To get any at all from these encounters it’s quite important that your Blood and Relics game is set up with a Them and Us, agency versus agency/cult/syndication, structure in place.
Mission File: Charlie came out before the recent election in the USA however reading the following mission file introduction made me wonder. “At times, there can be no choice but to use naked force to eliminate politicians.” Heh. In this particular quick shot, Sex & Politics, the politician turns out to be an incubus. The way the introduction is written does not make it clear whether the characters are sent in “by the good guys” to assassinate a (corrupt) politician and he just turns out to be an incubus to boot or whether they need to kill the incubus who’s annoyingly got himself the great cover of being a well known politician. If it’s the former than that could put a rather dark spin on your game; would your heroes get involved in political murder? In the standard encounter the characters are supposed to barge in just when the demon, in demon form, is ‘serving’ four prostitutes (At once? Is this a multi-limbed anime style demon?) and they’ve these converted-corrupted minions to deal with too.
This is a mature reader product. It has to be after the introduction from the author suggests that some of us need to get a f**king life and promises that he’s not s**ting on anyone’s religion. I like swearing and only put those stars in to save people reading this from work with content filters which might ring alarm bells in their boss or tech department’s internet watch, but I also like diplomacy and persuasive language. I’m only getting one of those three here. In fact, I approve of mature reader RPG products, not necessarily adult supplements just for the sake of being adult, but as the average age of roleplayers increase then it would be nice to have supplements reflect that. I don’t see why we should pitch at the lowest common denominator all the time. Unfortunately I don’t think Mission File Charlie gets this quite right. It’s mature at times (demons determined to mate with young women and young women willing to trade sexual favours with the PCs in order to escape the demon) but still not above the lowest common denominator.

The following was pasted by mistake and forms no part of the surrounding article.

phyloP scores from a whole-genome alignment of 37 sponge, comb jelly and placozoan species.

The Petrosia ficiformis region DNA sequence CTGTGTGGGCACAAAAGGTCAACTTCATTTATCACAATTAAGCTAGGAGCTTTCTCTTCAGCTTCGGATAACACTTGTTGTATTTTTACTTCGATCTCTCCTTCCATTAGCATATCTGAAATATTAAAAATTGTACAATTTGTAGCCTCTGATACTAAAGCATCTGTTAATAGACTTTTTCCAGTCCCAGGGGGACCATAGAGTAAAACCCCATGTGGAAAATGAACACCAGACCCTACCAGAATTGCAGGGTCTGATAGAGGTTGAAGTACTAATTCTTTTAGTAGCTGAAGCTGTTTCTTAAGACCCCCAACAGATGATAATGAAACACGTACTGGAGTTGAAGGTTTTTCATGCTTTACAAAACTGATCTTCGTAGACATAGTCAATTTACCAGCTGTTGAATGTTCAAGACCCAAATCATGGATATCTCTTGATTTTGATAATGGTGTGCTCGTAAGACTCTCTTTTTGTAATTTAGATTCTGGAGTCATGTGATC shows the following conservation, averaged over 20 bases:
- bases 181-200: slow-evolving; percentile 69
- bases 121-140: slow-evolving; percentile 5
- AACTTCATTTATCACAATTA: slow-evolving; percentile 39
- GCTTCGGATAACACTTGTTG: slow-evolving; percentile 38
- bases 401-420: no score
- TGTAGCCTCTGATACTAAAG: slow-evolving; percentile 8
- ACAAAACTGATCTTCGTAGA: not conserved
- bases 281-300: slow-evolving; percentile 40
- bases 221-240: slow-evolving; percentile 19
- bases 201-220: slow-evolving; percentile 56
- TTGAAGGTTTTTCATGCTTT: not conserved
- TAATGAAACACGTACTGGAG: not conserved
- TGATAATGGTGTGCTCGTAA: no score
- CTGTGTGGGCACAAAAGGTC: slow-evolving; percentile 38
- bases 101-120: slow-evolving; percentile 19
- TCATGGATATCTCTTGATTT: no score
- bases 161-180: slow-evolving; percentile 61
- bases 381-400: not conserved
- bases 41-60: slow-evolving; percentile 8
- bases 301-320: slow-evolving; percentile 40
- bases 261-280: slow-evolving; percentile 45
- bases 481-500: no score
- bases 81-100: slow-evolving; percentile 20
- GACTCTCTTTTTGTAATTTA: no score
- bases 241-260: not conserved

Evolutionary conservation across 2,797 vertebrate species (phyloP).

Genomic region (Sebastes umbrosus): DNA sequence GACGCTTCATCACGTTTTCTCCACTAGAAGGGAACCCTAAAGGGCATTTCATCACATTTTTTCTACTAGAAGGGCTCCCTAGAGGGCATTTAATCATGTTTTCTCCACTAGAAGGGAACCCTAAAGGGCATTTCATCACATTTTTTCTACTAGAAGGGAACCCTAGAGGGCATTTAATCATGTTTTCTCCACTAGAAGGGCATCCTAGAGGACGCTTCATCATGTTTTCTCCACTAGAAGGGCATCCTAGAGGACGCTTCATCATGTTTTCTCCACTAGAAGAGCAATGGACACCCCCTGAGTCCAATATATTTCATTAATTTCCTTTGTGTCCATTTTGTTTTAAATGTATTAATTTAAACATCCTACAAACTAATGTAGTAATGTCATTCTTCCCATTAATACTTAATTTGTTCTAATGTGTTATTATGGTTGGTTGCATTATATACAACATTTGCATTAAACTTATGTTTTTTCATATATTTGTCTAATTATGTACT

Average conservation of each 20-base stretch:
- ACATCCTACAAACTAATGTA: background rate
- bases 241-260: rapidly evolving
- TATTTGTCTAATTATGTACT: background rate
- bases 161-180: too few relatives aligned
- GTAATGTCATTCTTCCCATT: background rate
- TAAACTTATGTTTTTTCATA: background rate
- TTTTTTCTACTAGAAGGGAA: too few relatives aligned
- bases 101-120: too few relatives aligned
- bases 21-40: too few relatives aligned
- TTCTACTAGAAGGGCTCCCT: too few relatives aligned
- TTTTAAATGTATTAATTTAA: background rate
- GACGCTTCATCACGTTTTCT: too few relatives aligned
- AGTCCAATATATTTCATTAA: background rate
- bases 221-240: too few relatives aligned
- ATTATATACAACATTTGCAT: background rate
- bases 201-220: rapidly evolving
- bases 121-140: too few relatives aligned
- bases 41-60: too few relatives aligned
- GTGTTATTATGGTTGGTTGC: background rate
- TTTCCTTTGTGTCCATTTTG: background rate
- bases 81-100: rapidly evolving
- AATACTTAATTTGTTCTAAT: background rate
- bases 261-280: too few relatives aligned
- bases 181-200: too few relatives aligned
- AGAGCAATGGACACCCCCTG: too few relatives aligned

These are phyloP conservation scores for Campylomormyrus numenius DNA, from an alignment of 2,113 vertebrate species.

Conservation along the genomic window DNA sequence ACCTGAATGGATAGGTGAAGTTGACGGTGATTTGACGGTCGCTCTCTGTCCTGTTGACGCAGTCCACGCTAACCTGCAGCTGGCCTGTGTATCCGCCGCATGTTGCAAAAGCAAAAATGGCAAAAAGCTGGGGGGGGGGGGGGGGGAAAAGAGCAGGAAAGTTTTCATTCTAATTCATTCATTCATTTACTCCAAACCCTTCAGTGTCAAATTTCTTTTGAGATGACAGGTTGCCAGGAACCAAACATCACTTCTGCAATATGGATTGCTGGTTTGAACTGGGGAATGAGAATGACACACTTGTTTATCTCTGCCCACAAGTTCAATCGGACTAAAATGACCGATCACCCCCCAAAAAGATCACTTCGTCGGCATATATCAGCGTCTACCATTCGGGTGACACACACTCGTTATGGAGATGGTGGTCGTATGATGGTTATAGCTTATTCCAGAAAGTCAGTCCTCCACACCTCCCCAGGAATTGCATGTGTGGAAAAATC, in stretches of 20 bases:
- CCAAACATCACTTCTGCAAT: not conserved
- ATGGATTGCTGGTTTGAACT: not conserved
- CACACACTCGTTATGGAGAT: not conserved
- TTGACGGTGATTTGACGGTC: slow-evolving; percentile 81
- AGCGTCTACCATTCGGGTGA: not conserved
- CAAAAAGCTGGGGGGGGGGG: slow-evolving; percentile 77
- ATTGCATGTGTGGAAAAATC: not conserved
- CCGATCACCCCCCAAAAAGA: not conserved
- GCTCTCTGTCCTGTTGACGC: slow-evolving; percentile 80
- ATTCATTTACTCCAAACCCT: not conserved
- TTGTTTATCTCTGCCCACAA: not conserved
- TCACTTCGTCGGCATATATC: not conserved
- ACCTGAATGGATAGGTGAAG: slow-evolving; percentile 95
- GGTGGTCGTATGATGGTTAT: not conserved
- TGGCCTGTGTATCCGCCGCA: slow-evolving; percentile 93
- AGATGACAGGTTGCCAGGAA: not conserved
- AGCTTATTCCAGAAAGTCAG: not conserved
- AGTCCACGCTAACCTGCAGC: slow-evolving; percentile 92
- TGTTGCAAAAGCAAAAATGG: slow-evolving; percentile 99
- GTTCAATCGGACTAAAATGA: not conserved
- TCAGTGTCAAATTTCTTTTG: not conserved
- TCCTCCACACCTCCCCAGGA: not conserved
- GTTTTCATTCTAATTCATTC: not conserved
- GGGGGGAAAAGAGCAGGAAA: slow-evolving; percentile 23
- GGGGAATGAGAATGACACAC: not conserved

In fact, too many of the quick shots are cheap shots; “Stop Shooting Jesus!” is an encounter with a non-buddy Christ (a reference to Dogma) and “When Ecologists Attack” features a naked woman who whips a “M19IIA1” out from between her legs to shoot at the PCs. I assume M19IIA1 is a type of gun, perhaps I’d better go look at Ultramodern Firearms – a supplement which we’re told is handy but not necessary for the game.
I’m not even sure I’ve the ‘1’s and the ‘I’s right in M19IIA1. The font used in the PDF is awful and it’s not made an easier by the fact that the whole product is written in capital letters.
In the back of the PDF we’ve some splat stuff. There’s a new class – the Sin Eater (taken from the movie of the same name), iconic NPCs (which we’ve had already in Mission File Bravo) and new creatures. But we’ve had monsters like the Junkyard Golem already in Mission File Alpha.
Although there’s more text in Mission File Charlie than there is in Mission File Bravo there’s less I like in it and even less which can actually be used in a Blood and Relics game. Blood and Relics is a great game to do a mission file like supplement for because it is a campaign where the GM really could benefit from some professionally crafted one off encounters. You’d want these encounters to be carefully balanced so they could sit alongside the main campaign, not wipe out the group or leave important-seeming questions unanswered or wreck previously established dynamics. At least, this is what I’d want and I don’t feel I get that from this issue is Quick Shots.